There is no better time to invite guests to join your restaurant’s loyalty program than while they are actually in your restaurant. At the end of the meal, after they’ve enjoyed your great service, food, and atmosphere, encourage guests to join your restaurant’s loyalty program while that experience is still very fresh in their minds. If your restaurant has a customer rewards program integrated into the POS system, it only takes seconds for guests to opt-in to the program while they are completing the payment process. Train your staff to encourage guests to join the restaurant's loyalty program so they can cash in on enticing benefits and special deals.

6. Offer Guests Something on Their Next Visit

Before they leave, give guests a reason (beyond your great food and service) to come back. Even something as small as a free appetizer or a small discount on their next meal can be enough to get them back through the door. If you really want to delight guests, personalize the offer based on what they ordered during their current meal.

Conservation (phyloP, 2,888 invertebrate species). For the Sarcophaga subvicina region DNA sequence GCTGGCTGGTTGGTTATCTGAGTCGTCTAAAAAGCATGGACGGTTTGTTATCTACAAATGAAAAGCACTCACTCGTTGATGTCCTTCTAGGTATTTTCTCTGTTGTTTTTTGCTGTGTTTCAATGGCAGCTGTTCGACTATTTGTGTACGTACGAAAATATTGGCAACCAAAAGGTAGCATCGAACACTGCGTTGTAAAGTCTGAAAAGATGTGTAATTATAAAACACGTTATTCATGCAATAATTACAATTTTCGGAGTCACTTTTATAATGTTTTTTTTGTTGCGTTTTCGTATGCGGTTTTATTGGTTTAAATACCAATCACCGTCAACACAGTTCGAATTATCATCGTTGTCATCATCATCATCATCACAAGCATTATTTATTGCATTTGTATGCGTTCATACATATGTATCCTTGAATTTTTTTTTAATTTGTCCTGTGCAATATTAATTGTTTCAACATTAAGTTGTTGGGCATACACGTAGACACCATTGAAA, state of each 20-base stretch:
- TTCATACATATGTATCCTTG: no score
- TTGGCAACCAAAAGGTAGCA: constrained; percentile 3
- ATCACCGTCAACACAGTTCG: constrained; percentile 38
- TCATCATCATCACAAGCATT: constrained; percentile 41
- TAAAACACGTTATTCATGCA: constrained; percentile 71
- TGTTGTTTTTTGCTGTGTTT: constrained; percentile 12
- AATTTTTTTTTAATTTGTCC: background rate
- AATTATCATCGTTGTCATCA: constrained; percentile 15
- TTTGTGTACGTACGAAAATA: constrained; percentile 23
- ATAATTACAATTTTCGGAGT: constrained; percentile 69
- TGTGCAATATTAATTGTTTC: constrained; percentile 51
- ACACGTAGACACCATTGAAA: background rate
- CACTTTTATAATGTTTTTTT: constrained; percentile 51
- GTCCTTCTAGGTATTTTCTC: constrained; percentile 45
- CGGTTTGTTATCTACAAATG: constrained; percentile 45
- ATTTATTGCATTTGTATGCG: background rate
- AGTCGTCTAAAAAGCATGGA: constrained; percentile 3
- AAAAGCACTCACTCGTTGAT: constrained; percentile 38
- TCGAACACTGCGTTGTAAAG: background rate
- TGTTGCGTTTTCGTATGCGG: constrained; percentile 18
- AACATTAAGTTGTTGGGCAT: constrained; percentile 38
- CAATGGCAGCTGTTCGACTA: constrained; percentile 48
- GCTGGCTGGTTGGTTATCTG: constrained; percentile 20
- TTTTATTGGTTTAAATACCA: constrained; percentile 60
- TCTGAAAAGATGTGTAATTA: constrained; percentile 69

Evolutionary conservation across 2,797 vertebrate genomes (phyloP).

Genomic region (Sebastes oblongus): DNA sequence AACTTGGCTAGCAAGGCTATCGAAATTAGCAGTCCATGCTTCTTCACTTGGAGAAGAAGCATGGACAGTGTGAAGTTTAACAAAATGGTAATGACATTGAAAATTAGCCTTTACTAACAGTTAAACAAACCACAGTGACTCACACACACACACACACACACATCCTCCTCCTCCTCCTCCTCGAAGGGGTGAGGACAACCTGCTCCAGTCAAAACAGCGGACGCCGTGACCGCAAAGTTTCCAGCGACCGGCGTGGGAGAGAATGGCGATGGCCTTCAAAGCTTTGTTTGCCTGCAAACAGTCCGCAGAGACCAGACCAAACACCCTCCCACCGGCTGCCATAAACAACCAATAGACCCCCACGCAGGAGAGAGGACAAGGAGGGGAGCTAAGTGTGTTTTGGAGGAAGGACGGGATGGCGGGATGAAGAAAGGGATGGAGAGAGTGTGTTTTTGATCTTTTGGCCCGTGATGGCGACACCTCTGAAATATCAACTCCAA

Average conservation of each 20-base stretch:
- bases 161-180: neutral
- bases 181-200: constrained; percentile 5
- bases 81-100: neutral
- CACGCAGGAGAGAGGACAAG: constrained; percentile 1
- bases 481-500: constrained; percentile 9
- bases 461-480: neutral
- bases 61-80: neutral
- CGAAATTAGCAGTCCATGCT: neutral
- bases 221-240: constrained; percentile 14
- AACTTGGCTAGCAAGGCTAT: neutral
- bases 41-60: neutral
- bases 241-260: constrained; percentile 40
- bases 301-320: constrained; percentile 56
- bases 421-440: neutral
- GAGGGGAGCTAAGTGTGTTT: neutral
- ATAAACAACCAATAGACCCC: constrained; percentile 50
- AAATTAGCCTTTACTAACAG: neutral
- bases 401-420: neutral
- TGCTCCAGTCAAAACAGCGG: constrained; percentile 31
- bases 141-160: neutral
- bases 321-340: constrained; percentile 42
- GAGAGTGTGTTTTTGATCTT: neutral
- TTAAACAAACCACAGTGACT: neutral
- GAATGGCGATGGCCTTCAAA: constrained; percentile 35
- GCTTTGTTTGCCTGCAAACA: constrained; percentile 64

7. Set Objectives During Pre-Shift Meetings

Managers should take advantage of the time they have during pre-shift meetings to set objectives for the upcoming shift. Managers can use this time to educate staff about the day’s specials and how to upsell those items while interacting with guests. One day, the goal might be to sell a specific beverage special, the next it might simply be to get to know the guests. Introduce contests and prizes for the staff member that does the best job of fulfilling the day’s objective. This incentivizes the staff to execute on the strategies you've put in place for improving the guest experience.